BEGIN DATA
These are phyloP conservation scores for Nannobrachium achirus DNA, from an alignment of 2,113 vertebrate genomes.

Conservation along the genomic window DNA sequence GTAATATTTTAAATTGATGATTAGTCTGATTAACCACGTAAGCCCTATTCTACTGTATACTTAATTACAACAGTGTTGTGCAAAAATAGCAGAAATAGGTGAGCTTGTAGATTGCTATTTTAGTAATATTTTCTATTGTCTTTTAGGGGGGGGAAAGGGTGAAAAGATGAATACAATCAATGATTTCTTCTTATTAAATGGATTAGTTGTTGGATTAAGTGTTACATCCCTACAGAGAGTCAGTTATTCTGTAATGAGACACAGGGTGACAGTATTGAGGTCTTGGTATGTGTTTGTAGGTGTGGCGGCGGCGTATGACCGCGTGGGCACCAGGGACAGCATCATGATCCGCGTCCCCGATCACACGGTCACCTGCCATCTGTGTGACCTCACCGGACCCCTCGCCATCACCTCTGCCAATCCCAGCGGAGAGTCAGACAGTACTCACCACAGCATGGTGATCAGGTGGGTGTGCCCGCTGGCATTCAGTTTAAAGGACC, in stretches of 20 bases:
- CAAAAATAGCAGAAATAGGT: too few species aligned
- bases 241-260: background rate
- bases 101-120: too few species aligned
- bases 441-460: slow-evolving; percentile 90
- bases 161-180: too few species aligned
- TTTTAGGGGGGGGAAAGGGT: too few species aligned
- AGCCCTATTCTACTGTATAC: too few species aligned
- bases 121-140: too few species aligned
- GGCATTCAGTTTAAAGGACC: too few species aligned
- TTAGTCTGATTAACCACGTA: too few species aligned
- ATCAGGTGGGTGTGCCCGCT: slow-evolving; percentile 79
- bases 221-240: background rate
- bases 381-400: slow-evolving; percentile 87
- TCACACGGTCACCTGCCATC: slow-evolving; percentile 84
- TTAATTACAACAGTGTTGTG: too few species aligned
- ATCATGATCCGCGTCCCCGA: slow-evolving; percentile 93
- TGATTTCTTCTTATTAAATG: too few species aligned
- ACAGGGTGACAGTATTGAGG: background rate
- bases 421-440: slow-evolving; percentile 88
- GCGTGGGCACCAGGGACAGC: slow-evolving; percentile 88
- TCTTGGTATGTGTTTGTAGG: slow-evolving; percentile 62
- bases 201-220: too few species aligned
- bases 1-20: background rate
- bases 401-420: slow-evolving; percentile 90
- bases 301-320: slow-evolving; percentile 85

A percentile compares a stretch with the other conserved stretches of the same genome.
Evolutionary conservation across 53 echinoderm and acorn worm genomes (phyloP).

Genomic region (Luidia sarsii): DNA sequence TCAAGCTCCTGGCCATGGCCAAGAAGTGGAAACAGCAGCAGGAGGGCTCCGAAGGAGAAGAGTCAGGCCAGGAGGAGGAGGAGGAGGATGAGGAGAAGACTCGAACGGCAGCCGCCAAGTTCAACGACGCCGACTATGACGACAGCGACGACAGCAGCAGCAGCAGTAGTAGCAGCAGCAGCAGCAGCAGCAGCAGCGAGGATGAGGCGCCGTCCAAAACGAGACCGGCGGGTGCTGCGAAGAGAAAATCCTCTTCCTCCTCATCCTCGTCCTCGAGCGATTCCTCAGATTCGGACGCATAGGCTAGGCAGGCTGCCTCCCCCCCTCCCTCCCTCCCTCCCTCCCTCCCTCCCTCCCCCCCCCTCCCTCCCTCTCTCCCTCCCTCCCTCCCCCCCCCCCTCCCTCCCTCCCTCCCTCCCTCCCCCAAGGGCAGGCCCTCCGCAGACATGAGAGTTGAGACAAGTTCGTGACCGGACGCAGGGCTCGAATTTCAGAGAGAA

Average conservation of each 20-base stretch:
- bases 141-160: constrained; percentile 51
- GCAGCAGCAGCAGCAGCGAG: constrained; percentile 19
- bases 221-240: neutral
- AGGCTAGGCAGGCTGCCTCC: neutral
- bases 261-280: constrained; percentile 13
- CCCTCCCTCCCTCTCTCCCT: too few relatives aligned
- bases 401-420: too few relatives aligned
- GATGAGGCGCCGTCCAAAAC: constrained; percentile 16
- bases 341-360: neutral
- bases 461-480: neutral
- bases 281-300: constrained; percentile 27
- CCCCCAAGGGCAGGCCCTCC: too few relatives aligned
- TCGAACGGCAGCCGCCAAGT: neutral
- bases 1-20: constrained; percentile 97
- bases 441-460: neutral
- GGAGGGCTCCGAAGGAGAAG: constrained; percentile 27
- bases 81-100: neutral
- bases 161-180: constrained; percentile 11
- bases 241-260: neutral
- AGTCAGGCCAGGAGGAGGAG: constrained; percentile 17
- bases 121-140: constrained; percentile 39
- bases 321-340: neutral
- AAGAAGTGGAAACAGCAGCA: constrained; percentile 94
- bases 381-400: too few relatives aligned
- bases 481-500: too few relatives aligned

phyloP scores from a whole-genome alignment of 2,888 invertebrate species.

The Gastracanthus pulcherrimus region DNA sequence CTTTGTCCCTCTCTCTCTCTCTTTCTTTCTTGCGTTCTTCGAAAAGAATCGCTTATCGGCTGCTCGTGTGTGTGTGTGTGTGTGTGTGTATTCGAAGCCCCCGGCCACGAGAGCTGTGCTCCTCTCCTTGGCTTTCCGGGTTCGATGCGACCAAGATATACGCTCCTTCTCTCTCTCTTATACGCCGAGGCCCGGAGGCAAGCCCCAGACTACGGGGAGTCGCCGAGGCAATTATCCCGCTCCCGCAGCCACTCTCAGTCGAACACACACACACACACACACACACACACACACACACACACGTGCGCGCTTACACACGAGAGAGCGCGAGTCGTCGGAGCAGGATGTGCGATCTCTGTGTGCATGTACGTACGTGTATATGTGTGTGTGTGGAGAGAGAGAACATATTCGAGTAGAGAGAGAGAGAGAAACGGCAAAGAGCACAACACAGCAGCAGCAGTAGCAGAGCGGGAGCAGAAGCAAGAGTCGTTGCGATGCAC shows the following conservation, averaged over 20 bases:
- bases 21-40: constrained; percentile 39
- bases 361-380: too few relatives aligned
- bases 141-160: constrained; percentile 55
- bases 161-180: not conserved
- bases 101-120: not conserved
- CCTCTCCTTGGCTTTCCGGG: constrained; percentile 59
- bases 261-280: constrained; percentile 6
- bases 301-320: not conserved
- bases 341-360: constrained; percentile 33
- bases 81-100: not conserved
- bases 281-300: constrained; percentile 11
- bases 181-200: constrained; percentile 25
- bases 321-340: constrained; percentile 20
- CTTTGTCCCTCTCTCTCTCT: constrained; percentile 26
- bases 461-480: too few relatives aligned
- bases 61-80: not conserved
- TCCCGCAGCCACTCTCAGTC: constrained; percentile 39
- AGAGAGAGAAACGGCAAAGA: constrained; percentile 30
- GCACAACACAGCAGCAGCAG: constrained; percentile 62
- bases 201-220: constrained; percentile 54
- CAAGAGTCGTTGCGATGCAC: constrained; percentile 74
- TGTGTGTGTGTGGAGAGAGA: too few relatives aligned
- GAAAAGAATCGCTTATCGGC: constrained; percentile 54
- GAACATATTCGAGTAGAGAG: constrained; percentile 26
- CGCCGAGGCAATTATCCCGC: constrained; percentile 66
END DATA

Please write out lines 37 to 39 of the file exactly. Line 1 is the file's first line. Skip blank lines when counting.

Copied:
- CCCTCCCTCCCTCTCTCCCT: too few relatives aligned
- bases 401-420: too few relatives aligned
- GATGAGGCGCCGTCCAAAAC: constrained; percentile 16